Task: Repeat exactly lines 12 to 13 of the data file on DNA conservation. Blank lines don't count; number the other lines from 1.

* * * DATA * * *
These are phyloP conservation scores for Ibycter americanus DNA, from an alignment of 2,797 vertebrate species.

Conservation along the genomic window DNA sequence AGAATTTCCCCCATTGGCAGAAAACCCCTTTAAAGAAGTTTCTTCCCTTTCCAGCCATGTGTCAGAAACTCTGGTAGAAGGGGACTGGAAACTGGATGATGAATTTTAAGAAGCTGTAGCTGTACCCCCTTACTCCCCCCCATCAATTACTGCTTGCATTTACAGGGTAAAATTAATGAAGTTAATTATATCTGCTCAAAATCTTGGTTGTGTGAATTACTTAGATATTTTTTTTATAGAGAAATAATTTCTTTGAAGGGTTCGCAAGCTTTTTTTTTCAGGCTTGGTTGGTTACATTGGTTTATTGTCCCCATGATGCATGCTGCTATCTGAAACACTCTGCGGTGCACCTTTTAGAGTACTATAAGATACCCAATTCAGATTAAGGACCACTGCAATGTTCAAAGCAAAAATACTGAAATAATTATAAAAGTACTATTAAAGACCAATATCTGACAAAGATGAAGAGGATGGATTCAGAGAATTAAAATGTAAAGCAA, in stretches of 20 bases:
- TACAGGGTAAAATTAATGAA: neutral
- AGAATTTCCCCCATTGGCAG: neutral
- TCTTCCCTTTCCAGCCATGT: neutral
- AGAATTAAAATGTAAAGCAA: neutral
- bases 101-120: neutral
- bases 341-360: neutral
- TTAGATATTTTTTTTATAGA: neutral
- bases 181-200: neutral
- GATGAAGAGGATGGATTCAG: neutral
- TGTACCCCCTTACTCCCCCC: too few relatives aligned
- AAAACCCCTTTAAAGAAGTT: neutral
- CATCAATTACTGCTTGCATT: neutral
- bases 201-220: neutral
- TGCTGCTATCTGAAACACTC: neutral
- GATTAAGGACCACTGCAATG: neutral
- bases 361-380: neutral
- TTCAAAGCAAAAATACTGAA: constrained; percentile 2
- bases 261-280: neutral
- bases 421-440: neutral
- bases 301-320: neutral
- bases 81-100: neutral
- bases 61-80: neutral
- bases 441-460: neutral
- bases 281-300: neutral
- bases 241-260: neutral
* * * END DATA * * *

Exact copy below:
- TGTACCCCCTTACTCCCCCC: too few relatives aligned
- AAAACCCCTTTAAAGAAGTT: neutral